Economics 101 & Public Square & Theology 101

The Miracle of the Market

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The English man of letters G.K Chesterton once wrote that “We are perishing for lack of wonder, not for lack of wonders.” I believe that this is so in our understanding of economic life. We in the West have come to assume that the grocery store shelves will be fully stocked when we go shopping, and that we’ll find what we want most of the time.

Jesus taught us to pray for our daily bread. We should be grateful for our daily provisions, but many fail to understand the process by which that prayer is answered. We are not to sit around waiting for manna. The idea of trading and markets has been with us from the beginning.

Adam’s sons raised different animals and presumably traded with each other, cities were built in the post-flood world, and all the patriarchs engaged in trade, as did Job. Furthermore, God protects the essentials of a free market in the Ten Commandments with his protection of property: “Thou shall not steal.” Private property is the basis for all markets; people cannot buy, sell, or trade without ownership.

In the history of human existence, the ability to easily obtain not only our needs, but our wants as well has been available to a relatively small group of people for a relatively small amount of time. Some climate scientists speak of the “hockey stick” sort of picture in graphs of global temperatures over time. A less understood but equally-dramatic “hockey stick” is the increase in material well-being that has occurred in the last three hundred years.

The Miracle of the Market

In 1958, Leonard Reed demonstrated the miracle of the market with a little fable called “I, Pencil.” It has since been made into a short video, and you can watch IFWE’s updated version, “I, Smartphone,” here. The point of all these efforts is to show how many people must cooperate in thousands of ways to bring us products that we take for granted.

The miracle of the market is that many people involved in producing a good or service may not ever know the end product. Some, though not all, might not even care.

This cooperation, which can span continents and even generations, happens by appealing to each person’s self-interest. To be clear, the appeal is to each person’s self- interest, not their selfishness or greed. Jay Richards and Anne Bradley define this distinction in a previous IFWE op-ed, writing,

Greed (corporate or not) has traditionally been counted as one of the “seven deadly sins,” an excessive desire for possessions that allows us to hurt ourselves and others. Self-interest is different. Every time you take a breath, eat a meal, or brush your teeth, you act in your self-interest. That’s good, not bad.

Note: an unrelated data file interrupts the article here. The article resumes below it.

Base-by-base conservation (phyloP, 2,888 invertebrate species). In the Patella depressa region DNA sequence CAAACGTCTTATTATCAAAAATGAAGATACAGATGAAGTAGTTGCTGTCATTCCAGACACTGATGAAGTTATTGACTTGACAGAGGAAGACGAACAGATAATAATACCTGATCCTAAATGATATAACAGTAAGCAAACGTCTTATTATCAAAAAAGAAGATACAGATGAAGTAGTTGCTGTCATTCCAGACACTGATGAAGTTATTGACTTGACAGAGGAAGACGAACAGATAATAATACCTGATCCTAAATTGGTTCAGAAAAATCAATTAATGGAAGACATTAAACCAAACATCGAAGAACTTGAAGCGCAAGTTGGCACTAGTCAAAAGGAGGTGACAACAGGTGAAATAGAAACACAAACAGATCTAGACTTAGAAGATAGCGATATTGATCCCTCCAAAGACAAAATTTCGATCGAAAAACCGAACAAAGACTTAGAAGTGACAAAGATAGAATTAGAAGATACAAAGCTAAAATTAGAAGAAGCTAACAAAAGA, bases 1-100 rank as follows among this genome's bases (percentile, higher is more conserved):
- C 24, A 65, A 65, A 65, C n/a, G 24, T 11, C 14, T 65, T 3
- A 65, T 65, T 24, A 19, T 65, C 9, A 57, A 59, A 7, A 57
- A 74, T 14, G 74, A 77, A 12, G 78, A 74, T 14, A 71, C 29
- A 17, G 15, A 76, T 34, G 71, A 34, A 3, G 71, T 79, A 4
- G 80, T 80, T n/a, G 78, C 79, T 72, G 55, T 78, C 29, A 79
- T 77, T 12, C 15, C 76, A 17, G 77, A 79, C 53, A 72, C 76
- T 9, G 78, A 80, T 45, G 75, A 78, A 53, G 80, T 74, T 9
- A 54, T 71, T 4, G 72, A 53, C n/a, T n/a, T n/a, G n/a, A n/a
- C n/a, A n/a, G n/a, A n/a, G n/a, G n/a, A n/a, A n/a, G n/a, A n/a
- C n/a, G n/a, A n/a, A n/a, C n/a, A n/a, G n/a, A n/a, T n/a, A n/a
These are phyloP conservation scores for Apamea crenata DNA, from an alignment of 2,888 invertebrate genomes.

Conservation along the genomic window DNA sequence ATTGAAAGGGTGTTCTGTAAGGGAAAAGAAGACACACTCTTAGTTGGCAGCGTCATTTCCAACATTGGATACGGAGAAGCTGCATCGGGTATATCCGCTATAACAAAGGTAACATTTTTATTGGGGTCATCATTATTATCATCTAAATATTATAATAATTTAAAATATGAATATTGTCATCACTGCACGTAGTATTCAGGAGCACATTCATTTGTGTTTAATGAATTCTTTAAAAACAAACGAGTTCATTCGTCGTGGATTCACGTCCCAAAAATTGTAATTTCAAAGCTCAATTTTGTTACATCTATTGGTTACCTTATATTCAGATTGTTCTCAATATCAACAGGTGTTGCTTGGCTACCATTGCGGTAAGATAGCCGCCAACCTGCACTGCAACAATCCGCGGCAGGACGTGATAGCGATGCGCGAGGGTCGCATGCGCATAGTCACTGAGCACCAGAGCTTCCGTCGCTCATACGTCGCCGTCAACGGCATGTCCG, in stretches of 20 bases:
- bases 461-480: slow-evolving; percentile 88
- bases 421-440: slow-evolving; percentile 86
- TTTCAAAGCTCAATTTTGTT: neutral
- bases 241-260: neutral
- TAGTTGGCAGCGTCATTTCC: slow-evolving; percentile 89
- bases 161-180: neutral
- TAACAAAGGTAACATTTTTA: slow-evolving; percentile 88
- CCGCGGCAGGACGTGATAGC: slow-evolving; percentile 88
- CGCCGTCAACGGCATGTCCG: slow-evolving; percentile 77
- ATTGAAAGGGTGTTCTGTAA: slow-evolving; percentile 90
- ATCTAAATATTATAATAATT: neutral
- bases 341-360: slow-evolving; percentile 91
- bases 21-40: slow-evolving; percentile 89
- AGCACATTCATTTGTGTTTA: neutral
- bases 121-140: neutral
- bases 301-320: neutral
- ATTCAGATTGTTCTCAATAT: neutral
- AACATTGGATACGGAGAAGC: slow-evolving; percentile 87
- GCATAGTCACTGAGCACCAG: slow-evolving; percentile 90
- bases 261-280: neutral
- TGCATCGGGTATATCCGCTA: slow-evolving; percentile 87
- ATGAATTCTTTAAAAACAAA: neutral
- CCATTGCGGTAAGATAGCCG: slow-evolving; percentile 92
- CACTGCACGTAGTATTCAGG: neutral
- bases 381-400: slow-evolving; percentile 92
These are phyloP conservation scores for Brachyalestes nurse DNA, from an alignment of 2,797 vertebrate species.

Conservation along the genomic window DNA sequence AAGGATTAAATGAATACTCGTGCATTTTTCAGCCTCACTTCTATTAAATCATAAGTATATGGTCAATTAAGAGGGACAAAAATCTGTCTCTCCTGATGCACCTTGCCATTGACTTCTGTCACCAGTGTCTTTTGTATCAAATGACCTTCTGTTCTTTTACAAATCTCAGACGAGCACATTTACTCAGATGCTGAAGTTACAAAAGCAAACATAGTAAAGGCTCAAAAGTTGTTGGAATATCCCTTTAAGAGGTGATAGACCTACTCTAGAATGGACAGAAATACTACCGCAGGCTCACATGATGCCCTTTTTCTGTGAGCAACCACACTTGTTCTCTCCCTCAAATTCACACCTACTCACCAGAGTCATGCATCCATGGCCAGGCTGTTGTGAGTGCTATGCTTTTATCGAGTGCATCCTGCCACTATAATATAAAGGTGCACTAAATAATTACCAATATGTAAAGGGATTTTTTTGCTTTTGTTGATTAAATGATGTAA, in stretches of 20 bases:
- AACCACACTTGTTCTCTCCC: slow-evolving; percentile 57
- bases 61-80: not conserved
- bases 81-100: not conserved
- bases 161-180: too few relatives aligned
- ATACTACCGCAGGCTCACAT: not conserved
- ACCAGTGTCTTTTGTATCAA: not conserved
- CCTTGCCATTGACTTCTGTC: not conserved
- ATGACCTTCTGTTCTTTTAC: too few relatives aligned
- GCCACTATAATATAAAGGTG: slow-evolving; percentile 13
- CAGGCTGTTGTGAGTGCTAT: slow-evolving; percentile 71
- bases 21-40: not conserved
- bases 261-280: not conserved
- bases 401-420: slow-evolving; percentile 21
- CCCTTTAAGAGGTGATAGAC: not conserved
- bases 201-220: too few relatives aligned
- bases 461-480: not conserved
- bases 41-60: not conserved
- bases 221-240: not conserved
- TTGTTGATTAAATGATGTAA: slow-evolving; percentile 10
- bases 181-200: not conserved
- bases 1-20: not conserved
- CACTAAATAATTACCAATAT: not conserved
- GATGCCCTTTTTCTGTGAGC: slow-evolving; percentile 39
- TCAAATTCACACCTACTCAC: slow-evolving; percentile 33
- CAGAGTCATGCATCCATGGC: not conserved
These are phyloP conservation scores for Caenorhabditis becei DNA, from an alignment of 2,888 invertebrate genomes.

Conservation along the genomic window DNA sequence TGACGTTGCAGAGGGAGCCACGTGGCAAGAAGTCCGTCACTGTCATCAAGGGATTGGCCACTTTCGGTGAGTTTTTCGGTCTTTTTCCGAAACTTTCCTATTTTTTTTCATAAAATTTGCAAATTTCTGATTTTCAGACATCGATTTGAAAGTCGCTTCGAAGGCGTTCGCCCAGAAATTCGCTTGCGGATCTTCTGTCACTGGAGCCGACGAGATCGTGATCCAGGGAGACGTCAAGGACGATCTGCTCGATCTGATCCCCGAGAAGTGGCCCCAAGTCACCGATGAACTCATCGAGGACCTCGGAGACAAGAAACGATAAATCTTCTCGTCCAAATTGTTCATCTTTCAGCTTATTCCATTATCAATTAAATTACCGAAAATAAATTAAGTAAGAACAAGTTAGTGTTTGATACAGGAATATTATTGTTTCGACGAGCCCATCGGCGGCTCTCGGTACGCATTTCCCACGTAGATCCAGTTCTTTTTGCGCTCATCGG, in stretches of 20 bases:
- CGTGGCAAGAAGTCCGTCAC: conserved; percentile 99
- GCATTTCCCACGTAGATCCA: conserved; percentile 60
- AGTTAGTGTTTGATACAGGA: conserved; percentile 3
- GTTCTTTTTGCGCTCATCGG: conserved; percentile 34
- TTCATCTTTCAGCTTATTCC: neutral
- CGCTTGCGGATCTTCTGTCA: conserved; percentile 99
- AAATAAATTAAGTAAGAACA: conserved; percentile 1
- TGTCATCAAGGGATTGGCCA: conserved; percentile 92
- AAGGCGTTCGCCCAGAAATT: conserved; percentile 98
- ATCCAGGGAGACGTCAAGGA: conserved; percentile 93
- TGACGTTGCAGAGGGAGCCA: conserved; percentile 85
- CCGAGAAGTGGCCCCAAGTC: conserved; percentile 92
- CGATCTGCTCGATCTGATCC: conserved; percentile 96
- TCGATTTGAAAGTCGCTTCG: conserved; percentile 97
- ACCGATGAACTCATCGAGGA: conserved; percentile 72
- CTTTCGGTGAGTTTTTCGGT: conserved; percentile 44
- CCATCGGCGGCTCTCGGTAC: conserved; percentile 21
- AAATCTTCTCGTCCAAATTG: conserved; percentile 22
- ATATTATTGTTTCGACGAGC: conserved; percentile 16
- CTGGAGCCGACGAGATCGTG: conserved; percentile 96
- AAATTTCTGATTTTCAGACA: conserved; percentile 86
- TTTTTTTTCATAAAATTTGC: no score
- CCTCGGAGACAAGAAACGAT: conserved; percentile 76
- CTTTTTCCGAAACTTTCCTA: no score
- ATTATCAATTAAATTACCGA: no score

Taking a job in order to provide for yourself or your family is in your self-interest. And in pursuing that self-interest, you may end up serving others without even realizing it. We do not get pencils by telling each person involved that students need pencils for school, and we should all work together to make it happen. Students need pencils, and we convince people to produce them by appealing to their own interests and needs.

Simply stated, the miracle of the market is that each person, in pursuing his or her own interests with no regard to students’ needs, manages to meet those students’ needs anyway. We get socially-beneficial results from self-motivated actions, and that is a miracle so counter-intuitive that many do not believe it even though they live in the middle of it.

How many times do we hear politicians, pastors and others urge young people to shun a business career and serve other people? They miss the whole point. Business does serve people. This was one of Adam Smith’s greatest insights:

It is not from the benevolence of the butcher, the brewer, or the baker, that we expect our dinner, but from their regard to their own interest. We address ourselves, not to their humanity but to their self-love, and never talk to them of our own necessities but of their advantages.

The market system accepts that man is sinful and self-interested, and turns that tendency toward promoting societal good. Students get their pencils and take notes in school and learn. This goes far beyond what anyone involved in the production of pencils necessarily intended.

Conclusion

The market system is a wonder. It has only prevailed in a few countries for a few hundred years, but in that time it has raised the people living in those countries from poverty to the highest levels of opulence.

This was not inevitable. It was not a function of time. It was a miracle that has become so expected in these countries that few stop to consider how life used to be not so long ago, how life could have been, or what life is like in many other places.

In the next few posts, we will discuss the market system in detail, how the price system works, and how it is consistent with biblical teachings.

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